With The God Thought, Dave Cravens delivers an action-packed thriller with a science fiction bent.
Accountant Oliver Wells has lost his wife and daughter in a plane crash, supposedly the result of a fertilizer plant explosion known as the Bloomington Blast. But the blast, Oliver learns, was not the result of a chemical accident, but of one man’s mind. Just before the blast, a farmer, paralyzed and confined to a nursing home, had “the god thought,” a moment of clarity so powerful it unleashes massive forces of creation and destruction. This god thought also spread to others, manifesting as shared dreams and remarkable powers.
Oliver finds that he is one of those the god thought has touched, giving him superhuman psychic strength. He also discovers that several shadowy groups, working together as the Collective, want to harness his power. But even they face a formidable enemy: a strong, seductive and vicious woman who claims to be the farmer’s wife.
Interwoven with the main narrative are transcripts from a radio show called Zero Hour, on which host Conspiracy Carl and his sidekick, Devin, investigate the truth behind the Bloomington Blast. They get the scoop of a lifetime when an informant from the Collective, known as WHiSPER, calls in to the show. Both men soon find, though, that WHiSPER’s information comes at a high price.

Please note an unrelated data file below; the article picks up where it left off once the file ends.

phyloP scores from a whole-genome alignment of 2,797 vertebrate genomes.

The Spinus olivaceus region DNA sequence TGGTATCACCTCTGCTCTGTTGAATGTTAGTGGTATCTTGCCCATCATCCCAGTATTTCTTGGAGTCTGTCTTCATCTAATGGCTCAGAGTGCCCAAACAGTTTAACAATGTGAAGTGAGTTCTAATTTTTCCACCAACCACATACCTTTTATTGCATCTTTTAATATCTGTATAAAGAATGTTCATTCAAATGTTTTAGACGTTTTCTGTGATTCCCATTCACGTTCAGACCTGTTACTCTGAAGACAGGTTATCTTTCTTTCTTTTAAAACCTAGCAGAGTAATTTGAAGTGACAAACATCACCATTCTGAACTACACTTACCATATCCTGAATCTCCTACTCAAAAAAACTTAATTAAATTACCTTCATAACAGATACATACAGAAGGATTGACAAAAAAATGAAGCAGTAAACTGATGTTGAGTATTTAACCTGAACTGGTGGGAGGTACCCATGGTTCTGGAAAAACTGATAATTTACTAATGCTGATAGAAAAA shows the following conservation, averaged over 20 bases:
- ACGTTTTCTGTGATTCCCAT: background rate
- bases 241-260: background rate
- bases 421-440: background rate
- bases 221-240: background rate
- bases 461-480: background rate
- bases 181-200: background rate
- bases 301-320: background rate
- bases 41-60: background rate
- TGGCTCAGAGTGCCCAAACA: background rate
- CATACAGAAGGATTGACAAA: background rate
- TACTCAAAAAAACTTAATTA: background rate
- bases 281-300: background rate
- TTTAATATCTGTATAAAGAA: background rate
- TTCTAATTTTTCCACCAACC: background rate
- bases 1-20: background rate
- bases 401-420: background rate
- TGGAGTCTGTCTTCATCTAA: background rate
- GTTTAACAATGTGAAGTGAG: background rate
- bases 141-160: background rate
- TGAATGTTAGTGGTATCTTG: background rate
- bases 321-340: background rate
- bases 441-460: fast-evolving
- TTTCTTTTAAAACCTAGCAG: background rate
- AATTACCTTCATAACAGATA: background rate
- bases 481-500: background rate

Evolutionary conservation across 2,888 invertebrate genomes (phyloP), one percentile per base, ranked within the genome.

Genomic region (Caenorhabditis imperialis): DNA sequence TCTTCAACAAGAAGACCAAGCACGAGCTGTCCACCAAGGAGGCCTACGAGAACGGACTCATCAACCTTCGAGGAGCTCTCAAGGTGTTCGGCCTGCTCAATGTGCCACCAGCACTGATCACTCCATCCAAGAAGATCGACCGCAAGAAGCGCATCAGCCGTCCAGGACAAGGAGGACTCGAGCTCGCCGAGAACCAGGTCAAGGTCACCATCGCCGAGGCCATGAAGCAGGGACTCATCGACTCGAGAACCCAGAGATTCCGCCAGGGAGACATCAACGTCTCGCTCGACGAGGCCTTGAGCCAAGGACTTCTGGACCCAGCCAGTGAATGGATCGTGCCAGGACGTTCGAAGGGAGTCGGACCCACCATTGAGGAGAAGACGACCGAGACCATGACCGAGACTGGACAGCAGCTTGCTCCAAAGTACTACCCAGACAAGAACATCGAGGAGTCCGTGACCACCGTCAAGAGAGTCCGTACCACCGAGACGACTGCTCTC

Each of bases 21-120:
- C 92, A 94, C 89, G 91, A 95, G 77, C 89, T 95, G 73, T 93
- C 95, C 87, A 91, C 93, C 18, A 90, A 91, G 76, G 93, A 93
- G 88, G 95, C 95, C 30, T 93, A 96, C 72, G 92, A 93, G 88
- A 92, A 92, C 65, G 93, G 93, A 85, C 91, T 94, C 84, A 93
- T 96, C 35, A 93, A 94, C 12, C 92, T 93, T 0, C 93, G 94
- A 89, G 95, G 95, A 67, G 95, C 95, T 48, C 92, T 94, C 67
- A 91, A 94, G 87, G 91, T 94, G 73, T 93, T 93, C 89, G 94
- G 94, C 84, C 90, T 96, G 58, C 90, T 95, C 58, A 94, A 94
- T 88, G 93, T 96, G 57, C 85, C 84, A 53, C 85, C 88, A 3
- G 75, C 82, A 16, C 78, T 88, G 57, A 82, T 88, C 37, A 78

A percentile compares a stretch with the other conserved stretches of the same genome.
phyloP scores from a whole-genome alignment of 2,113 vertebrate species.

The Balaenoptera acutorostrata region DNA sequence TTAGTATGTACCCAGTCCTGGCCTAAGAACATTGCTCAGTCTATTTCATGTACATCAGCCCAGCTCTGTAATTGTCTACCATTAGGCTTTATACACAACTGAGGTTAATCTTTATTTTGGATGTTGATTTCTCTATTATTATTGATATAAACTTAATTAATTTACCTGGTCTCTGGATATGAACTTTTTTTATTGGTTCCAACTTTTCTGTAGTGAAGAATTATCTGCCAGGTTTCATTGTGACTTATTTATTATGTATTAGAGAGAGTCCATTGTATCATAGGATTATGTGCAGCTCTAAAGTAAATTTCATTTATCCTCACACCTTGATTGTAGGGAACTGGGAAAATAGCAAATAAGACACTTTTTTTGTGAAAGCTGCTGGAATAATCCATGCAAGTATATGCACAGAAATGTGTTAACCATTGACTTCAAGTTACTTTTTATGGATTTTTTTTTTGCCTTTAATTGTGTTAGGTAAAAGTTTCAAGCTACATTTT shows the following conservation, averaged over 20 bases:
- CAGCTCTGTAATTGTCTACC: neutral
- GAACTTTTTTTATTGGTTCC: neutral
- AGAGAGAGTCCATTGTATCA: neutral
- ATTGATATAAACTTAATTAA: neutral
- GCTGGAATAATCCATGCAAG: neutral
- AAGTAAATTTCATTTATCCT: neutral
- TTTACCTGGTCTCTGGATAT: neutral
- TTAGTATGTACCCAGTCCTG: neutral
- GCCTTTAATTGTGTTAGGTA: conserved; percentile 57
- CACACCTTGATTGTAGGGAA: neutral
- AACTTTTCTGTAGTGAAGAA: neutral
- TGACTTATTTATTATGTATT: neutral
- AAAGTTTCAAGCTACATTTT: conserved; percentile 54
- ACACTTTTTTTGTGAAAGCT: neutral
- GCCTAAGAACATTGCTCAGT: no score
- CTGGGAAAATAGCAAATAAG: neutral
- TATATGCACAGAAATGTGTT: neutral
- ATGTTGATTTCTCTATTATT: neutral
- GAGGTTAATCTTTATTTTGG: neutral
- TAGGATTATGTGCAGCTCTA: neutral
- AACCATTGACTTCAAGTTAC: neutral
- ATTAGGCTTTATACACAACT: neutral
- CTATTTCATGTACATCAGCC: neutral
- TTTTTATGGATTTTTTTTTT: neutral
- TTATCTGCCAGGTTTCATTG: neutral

Cravens keeps the excitement and twists coming throughout The God Thought without letting the plot get convoluted, and his characters, though not entirely three-dimensional, are well-developed enough to inspire sympathy and interest. The Zero Hour “transcripts” are especially well done, and add a different, cerebral kind of suspense to the more action-oriented Oliver Wells storyline. Fans of Dan Brown’s Robert Langdon novels and such Michael Crichton works as Sphere and The Terminal Man will find much to enjoy in The God Thought.